File-This Nov. 9, 2017, file photo shows Facebook CEO Mark Zuckerberg meeting with a group of entrepreneurs and innovators during a round-table discussion at Cortex Innovation Community technology hub in St. Louis. Facebook is announcing its second major tweak to its algorithm this month, saying it will prioritize news based on users’ votes. The company said in a blog post and Facebook post from Zuckerberg Friday, jan. 19, 2018, that it will survey users about how familiar they are with a news source and if they trust it. (AP Photo/Jeff Roberson, File)

Facebook CEO Mark Zuckerberg isn’t backing down on his stance that people should be able to see political ads uncensored and unabated and judge for themselves whether or not they’re right or wrong.

Zuckerberg has been under fire from Democrats who largely blame him for Hillary Clinton’s loss to now-President Donald Trump in 2016 thanks to fake political ads that ran on his social network during the elections. The CEO has been called in front of Congress in order to answer for the crime of his platform acting as a platform and not a publisher.

Democrats grilled Zuckerberg on his business’s methods as well as asked him completely bizarre, unrelated questions revolving around the identity politics of the people he works with.

(READ: Democrat Asks Mark Zuckerberg a Series of Bizarre Identity Question During Clown Show of a Hearing)

In an interview with CBS News, Zuckerberg sat down with Gayle King for an interview, and the issue came up. According to The Hill, Zuckerberg told King that it’s not his job to decide what is and isn’t right for a politician to say, and moreover, it’s not his platform’s position to decide what political ads his users get to see:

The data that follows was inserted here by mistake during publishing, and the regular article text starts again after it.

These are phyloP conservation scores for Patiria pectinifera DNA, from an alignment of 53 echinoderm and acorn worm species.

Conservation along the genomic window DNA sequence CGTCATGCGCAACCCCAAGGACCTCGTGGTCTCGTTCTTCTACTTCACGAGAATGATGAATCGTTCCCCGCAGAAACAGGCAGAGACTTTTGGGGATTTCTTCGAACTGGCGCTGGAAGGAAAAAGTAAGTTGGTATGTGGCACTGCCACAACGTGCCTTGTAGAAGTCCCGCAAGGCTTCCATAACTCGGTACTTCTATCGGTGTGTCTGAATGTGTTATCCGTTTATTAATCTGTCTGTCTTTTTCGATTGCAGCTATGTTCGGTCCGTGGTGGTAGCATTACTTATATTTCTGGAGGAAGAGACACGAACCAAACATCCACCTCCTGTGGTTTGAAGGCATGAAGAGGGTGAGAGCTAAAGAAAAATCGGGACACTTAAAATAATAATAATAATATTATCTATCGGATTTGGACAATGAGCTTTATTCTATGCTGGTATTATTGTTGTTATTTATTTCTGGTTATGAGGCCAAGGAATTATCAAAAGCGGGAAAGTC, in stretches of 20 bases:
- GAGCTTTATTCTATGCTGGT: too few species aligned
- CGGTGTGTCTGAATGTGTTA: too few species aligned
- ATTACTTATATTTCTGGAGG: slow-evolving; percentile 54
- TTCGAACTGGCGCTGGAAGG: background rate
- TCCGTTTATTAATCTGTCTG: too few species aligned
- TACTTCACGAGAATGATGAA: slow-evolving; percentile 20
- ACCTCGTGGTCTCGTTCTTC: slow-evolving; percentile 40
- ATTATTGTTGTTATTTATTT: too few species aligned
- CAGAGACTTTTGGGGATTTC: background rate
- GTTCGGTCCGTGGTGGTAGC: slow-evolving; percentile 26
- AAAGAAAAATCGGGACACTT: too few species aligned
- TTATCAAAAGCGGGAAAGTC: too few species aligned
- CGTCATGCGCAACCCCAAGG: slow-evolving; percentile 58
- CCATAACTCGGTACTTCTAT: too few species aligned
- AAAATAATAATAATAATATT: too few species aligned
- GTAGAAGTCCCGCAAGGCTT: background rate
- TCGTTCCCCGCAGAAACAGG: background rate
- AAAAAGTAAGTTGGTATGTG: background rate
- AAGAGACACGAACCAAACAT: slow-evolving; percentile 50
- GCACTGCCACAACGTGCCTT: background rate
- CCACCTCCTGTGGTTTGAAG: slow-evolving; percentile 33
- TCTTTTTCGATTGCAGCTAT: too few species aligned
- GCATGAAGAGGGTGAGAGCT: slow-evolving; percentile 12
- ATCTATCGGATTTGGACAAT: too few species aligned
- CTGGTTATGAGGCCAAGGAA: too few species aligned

“[I]t’s really important that people can see for themselves what politicians are saying, so they can make their own judgments,” Zuckerberg told CBS’ Gayle King in a joint interview with his wife, Priscilla Chan. “And, you know, I don’t think that a private company should be censoring politicians or news.”

King pressed the CEO on criticisms the policy has faced, including nearly 200 Facebook employees who wrote a letter arguing that “free speech and paid speech are not the same.”

“Well, this is a clearly a very complex issue, and a lot of people have — have a lot of different opinions,” Zuckerberg responded. “At the end of the day, I just think that in a democracy, people should be able to see for themselves what politicians are saying.”

Pressed by King on whether that still applied in cases when the ads were spreading false claims, Zuckerberg repeated, “I think that people should be able to judge for themselves the character of politicians.”

Fascinatingly, despite Zuckerberg’s refusal to take a position, Facebook is currently being probed by state and federal agencies for anti-competitive practices.

The question boils down to whether or not Facebook is acting more like a platform or a publisher. The former allows for Facebook to remain neutral while its users post whatever content they want, so long as it falls within legal bounds and clearly laid out policy guidelines. Making each individual user responsible for his or her own content, be it true or false, takes the onus off of Facebook as to what appears on its platform as outlined in Section 230 of the Communications Decency Act.

However, many Democrats seem to want to make Facebook into a publisher, which makes Facebook responsible for what appears on its platform, and thus, must fall under certain laws and regulations. A publisher is wholly liable for the misinformation and lies that appear on their site, so if someone posts a political ad that tells a falsehood, if Facebook doesn’t remove it, it could be sued by any number of people.

Facebook is a big site with millions of users posting content every day, and a solid chunk of it is likely political information that isn’t true, or may even be deemed offensive. Democrats would love for Facebook to become a publisher so that they can then bring it to heel and utilize this to make Facebook allow content that is only approved, ultimately, by them.